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Strategy for keeping some Work Items confidential

Sandy_WoodSandy_Wood Customer IT Monkey ✭
From time to time, we get requests to do some searches in email from HR that need to remain confidential and out of prying eyes. We want to create Work Items but want to limit who can see them. We currently have 4 support groups in our Service Manager world, Networking, Help Desk, Programming, Facilities. We don't want anyone in those Teams to see the Items. Should we just create a new support group, say, Confidential and then only let specific people be part of it? Wondering what others have done in similar situations.

Best Answers


  • Sandy_WoodSandy_Wood Customer IT Monkey ✭
    Thanks, Justin. This is good information to think on. Time for me to get to know queues.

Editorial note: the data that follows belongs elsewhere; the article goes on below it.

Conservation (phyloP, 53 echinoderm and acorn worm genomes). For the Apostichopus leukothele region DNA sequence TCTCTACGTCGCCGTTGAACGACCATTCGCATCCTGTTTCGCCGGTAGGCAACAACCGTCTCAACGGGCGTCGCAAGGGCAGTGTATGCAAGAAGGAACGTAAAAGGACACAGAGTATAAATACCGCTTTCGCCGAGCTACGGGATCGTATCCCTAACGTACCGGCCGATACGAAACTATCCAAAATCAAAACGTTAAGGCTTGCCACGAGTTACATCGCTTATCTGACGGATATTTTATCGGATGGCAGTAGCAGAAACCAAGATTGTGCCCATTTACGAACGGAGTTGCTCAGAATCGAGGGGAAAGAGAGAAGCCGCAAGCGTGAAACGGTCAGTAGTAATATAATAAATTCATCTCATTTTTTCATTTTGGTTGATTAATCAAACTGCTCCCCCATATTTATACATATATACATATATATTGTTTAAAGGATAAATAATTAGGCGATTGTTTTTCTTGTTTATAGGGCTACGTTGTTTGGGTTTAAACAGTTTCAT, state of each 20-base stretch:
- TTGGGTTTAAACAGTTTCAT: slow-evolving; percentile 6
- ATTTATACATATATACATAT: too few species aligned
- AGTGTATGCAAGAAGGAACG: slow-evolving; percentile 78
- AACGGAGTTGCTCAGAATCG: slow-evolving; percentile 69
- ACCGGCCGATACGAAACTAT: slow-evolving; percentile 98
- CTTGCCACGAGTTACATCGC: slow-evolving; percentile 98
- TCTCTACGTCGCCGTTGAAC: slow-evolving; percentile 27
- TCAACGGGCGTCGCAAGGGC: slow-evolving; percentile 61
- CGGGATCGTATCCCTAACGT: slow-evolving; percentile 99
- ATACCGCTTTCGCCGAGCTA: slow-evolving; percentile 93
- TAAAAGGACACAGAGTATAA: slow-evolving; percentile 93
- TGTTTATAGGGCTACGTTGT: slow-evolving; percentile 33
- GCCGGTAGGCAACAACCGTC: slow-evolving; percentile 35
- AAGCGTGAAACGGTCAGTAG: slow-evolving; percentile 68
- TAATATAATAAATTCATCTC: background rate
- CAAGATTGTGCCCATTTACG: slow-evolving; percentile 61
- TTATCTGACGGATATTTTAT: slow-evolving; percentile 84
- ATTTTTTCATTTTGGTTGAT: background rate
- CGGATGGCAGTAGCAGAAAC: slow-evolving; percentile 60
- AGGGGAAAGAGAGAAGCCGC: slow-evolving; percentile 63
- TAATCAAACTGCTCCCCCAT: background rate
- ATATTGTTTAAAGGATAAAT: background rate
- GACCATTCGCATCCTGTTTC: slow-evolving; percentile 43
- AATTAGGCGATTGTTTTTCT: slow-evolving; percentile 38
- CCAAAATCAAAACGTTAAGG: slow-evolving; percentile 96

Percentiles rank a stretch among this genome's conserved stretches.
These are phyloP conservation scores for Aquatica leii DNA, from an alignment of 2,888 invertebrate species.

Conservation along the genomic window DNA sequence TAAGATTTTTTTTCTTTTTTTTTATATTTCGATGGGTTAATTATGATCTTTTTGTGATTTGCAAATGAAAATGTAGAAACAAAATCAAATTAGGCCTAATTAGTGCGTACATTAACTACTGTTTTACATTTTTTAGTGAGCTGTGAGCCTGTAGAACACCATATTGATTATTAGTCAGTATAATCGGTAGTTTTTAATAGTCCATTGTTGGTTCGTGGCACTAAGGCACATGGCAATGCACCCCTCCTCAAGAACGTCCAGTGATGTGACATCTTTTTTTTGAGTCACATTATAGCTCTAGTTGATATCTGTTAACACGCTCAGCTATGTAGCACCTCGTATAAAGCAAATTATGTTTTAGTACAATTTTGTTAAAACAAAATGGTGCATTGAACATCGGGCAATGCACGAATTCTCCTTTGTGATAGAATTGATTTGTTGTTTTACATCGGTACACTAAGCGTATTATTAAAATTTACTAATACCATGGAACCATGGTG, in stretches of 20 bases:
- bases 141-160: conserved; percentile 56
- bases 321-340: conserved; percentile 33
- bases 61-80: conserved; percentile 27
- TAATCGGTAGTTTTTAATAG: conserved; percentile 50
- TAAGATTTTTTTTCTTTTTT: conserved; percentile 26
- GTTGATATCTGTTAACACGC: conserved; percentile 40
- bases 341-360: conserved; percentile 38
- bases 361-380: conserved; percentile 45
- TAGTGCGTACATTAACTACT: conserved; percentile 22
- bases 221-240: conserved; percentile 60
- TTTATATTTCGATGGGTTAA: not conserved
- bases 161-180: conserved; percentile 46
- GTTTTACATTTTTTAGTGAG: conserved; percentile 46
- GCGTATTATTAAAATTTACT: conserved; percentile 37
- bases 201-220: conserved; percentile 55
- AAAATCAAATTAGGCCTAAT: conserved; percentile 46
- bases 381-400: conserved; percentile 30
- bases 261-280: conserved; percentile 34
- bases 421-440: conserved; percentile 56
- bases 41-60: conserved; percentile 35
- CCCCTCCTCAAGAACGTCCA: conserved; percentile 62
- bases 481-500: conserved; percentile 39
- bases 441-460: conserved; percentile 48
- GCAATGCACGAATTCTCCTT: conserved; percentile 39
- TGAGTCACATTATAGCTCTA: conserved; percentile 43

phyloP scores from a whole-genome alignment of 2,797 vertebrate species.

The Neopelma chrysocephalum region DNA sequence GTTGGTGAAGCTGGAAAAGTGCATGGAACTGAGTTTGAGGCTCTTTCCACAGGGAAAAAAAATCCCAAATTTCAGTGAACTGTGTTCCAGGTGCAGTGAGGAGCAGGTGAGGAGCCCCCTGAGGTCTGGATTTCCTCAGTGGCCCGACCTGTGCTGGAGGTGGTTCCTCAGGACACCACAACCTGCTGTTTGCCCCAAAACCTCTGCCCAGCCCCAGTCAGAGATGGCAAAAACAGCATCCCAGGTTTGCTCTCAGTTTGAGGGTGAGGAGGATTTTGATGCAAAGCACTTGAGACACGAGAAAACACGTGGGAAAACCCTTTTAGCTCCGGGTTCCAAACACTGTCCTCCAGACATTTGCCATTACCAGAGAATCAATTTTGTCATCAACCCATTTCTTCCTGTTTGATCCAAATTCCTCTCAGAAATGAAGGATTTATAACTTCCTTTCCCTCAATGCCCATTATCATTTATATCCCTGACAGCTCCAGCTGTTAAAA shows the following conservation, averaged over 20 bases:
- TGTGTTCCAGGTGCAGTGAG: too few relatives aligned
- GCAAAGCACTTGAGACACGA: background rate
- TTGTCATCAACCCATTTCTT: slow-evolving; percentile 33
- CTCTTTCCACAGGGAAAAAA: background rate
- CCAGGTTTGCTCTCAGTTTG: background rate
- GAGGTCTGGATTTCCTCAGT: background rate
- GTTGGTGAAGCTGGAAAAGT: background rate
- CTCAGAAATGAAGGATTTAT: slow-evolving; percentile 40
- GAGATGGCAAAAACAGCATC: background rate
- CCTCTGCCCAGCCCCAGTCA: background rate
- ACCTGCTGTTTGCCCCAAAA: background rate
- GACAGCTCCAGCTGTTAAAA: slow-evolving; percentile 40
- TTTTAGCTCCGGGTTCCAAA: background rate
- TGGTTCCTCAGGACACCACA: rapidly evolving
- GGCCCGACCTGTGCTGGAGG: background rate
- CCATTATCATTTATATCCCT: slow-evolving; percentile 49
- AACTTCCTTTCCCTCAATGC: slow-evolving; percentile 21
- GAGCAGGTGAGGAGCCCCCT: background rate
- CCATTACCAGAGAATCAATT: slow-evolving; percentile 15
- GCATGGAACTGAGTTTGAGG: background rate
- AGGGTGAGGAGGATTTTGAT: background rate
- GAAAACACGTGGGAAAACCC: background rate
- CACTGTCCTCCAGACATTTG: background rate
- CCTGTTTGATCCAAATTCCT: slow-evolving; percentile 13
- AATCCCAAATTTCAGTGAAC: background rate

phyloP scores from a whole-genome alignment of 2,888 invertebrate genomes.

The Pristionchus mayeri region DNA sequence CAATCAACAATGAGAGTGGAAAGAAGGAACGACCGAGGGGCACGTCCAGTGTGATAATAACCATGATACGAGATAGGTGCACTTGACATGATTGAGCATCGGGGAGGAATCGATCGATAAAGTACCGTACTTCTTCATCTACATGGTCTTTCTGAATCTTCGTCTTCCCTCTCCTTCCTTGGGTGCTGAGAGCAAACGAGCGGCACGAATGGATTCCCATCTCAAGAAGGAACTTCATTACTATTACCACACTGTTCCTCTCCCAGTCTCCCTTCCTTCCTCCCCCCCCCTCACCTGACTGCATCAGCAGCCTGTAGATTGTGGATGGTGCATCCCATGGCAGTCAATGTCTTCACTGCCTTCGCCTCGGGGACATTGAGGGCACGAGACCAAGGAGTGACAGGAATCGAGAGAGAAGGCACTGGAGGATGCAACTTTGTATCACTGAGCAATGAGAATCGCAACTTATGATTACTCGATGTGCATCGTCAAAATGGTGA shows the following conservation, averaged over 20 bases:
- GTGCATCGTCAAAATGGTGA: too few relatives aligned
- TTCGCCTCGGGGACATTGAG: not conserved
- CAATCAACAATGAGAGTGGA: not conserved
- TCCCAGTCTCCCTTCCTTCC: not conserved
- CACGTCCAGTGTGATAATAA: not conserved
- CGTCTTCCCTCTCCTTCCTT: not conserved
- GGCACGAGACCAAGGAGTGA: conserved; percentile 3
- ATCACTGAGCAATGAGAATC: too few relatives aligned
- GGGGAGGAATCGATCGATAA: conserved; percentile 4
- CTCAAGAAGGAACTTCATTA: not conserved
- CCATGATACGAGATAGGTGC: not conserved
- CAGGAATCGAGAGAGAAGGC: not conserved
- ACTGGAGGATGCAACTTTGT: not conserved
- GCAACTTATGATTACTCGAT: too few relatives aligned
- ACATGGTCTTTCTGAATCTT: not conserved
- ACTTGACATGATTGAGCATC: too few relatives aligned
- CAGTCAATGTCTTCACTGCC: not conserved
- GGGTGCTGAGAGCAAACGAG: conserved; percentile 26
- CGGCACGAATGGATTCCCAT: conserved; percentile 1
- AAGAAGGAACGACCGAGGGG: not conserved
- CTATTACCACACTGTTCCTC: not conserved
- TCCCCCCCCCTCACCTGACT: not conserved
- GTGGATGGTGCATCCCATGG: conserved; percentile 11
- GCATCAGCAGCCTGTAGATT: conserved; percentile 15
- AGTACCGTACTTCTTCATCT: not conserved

• Tom_HendricksTom_Hendricks Customer Super IT Monkey ✭✭✭✭✭
    Was going to post a similar response, but now I can simply agree.  How is that for easy? :)

    The one thing I would add in support of this is do not underestimate the performance impact.  It is real, and can be quite severe if you do not scale up with it and optimize your inclusion/exclusion rules to be as succinct as possible while still selecting the correct object(s).

    In the background, scoping of any kind (only admins operate completely un-scoped) adds complexity to the queries that run in the background, and makes them less efficient.  The less scoping applied to a user, the better.  The more a user can access, the less work is required of those queries.  I often wish that it worked the other way around.
  • Sandy_WoodSandy_Wood Customer IT Monkey ✭
    Thanks for the insight, Tom. Honestly, hadn't considered that. We're a small shop with only about 10 users on the portal currently. The office likes the Portal so I'm guessing it won't be long before we expand that.
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